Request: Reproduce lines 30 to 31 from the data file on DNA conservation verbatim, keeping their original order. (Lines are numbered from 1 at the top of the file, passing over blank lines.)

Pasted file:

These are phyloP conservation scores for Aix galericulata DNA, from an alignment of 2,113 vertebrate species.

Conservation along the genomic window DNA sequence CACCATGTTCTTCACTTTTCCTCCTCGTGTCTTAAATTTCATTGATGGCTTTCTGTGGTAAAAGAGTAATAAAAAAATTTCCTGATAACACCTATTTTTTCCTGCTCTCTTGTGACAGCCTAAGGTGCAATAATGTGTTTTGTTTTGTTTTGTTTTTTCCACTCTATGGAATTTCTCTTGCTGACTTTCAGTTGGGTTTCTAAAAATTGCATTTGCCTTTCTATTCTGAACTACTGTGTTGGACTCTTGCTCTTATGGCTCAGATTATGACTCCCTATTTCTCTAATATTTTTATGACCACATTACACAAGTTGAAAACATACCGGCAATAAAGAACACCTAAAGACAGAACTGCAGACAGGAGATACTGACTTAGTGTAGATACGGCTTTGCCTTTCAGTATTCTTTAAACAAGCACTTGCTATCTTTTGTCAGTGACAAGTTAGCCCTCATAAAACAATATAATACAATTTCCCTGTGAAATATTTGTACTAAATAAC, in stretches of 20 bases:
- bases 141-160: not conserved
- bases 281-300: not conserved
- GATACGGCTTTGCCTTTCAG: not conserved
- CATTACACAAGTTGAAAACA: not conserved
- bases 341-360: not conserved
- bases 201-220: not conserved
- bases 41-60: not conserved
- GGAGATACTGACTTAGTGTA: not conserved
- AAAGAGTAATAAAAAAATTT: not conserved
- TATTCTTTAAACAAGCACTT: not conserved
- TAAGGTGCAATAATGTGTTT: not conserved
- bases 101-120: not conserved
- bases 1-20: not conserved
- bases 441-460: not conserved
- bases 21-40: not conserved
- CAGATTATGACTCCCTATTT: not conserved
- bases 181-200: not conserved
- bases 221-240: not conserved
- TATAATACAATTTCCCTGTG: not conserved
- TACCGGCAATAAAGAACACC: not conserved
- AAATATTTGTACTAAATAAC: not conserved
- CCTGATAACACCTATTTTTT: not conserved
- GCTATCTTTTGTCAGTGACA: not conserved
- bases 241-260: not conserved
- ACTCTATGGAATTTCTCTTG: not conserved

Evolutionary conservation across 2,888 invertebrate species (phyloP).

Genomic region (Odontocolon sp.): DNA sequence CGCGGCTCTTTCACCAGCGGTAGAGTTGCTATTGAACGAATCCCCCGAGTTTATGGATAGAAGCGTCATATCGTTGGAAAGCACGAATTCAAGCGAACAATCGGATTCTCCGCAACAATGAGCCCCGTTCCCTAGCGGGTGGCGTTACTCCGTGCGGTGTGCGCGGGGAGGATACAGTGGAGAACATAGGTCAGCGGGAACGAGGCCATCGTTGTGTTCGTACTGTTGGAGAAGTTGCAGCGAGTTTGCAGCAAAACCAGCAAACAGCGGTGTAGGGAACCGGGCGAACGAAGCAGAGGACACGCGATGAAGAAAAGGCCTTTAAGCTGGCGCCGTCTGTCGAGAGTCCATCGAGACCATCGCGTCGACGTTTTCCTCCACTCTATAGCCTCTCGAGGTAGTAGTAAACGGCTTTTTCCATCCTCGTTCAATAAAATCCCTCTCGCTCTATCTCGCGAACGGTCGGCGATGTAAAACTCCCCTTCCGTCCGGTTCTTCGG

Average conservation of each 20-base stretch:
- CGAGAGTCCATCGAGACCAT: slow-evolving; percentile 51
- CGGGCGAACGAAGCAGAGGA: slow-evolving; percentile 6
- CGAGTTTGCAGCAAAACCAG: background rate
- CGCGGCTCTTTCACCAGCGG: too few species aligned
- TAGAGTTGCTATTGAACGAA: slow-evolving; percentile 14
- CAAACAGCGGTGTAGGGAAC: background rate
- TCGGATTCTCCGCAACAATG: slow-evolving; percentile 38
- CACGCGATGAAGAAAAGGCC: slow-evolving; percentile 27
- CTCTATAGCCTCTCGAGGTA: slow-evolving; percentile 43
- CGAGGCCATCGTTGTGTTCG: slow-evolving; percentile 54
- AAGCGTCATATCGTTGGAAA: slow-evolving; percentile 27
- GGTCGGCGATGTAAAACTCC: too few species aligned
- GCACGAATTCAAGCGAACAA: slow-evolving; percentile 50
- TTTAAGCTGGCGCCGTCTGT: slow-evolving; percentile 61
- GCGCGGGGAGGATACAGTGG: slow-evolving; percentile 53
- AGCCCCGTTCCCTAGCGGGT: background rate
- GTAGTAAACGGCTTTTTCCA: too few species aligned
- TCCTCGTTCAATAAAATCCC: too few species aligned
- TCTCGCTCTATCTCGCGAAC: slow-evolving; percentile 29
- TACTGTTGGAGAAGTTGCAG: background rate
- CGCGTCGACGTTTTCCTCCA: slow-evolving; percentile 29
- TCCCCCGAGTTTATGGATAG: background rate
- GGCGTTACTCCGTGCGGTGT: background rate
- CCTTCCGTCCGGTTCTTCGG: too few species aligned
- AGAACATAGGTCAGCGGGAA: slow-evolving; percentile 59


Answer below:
Average conservation of each 20-base stretch:
- CGAGAGTCCATCGAGACCAT: slow-evolving; percentile 51